Youthful sirens on the minibuses

Stabroek News
July 5, 2001

Dear Editor,

Men should indeed know better, as Dr Garrett posited in his letter [ please note: link provided by LOSP web site ], SN 29/6/2001. So should young girls and women.

Fortunately, since the inception of the bus operative/girl rider plague which has overtaken us, no infants, toddlers or small children have been seduced or ravaged. The real monsters who favour such fare attack them in their homes, schools and other places of presumed safety and gentility.

Which means that the young ladies who end up in the toils of the bussing personnel are persons of at least early teenage years. Capable of being allowed to negotiate geographical distances on their own, without accompaniment.

In other words, persons who are capable of being aware of happenings in the wider society, particularly of information which is freely, loudly and continuously disseminated. Persons who should be capable of exercising some level of judgement. Or at the very least, obedience.

It was never intended, in the previous item of correspondence relating to this subject, to make an argument in favour of the bus operative's acquiesence to the blandishments of youthful sirens.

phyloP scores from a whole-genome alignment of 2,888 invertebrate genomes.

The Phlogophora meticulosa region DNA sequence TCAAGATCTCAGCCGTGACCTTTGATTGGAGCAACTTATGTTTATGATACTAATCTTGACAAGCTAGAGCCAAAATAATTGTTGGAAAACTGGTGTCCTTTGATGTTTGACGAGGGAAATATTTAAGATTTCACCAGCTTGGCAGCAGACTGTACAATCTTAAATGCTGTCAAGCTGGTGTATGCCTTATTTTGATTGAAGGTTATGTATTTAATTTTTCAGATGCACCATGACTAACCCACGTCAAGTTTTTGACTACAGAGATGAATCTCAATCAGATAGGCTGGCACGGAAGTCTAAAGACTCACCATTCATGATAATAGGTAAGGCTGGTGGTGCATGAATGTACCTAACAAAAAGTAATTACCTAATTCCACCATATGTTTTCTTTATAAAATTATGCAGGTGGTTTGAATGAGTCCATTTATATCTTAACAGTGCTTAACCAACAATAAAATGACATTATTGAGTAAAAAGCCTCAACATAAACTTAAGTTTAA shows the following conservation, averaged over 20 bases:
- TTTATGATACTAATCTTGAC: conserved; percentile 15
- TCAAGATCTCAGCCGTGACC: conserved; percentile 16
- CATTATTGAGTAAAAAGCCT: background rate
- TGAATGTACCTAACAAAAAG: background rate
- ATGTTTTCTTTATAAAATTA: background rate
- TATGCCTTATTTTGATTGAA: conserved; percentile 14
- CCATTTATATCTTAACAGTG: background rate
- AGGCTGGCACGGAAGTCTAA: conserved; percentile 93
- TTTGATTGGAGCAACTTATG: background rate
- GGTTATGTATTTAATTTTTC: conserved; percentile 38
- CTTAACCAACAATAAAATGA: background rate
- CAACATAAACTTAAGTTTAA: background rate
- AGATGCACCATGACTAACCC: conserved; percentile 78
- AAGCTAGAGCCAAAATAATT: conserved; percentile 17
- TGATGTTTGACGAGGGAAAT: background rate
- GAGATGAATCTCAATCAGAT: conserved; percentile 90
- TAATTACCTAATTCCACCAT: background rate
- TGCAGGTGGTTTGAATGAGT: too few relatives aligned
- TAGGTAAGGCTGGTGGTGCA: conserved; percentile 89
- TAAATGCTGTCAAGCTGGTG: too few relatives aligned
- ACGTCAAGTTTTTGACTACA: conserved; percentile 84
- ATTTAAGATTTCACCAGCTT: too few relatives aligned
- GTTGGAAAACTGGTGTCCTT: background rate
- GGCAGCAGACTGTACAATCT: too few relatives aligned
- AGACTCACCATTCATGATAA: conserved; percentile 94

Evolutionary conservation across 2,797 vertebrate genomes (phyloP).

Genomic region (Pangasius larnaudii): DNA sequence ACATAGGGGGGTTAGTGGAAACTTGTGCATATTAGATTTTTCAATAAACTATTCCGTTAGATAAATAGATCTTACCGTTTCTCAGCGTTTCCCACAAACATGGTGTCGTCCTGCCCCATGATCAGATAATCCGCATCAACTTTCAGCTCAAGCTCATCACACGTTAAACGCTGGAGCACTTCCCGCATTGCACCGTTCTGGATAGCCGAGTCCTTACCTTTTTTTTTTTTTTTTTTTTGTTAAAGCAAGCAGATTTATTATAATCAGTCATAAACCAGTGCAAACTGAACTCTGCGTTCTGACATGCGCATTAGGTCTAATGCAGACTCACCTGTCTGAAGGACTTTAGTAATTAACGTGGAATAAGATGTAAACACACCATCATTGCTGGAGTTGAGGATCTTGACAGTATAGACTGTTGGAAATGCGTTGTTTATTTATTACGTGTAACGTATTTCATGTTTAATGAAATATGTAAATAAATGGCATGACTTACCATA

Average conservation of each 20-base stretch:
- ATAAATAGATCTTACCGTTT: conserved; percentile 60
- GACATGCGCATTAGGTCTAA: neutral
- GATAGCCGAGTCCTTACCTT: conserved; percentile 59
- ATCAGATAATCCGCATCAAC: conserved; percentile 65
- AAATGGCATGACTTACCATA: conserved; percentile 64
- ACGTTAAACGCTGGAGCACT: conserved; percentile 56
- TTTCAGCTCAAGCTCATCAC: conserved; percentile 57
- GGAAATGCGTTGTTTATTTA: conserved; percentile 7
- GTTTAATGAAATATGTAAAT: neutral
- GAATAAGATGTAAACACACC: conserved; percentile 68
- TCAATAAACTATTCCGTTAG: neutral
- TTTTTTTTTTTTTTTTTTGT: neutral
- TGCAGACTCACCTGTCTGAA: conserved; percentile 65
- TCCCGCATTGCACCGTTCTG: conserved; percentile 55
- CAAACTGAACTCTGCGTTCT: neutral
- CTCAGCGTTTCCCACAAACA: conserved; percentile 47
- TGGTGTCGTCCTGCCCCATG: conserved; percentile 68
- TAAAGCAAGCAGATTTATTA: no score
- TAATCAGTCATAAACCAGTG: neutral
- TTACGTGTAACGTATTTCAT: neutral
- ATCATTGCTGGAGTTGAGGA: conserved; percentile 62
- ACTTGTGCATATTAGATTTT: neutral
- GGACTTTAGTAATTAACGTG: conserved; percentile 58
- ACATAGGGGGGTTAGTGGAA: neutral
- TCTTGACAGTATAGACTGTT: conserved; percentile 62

What was intended was a statement of the fact that young women are not necessarily just passive inductees into these deadly escapades. And that they, for the greater part, are not wholly unaware of the dangers which inhere in the type of relationships that undue familiarity can bring.

In brief, except in those instances, which are very few to be sure, where young women are kidnapped, these encounters are not the result of abused innocence on the part of any of the players.

Like their offspring, most of the parents whose children use minibuses as their principal means of transportation, know of the culture which holds sway. Yet, most of them are content to confine their activism in resistance to this phenomenon to the issuance of a few oblique warnings, in some cases followed by picturesque threats. They make no effort to monitor their children's activities, their relationships or even the regularity or otherwise of their attendance at school.

Some have even been known to actively encourage their daughters to enter relationships with bus operators, viewing it as the possible source of daily cash and free travel along the route.

The ideal is indeed predicated upon the expectation that all should resist (avoid, overcome?) temptation and that none should sin.

Sadly, after considering events as they occurred in the garden, we now know that it is more likely than not, that temptation is one lure anyone can be a sucker to. Hence the law.

Yours faithfully,
Clarence R. Evans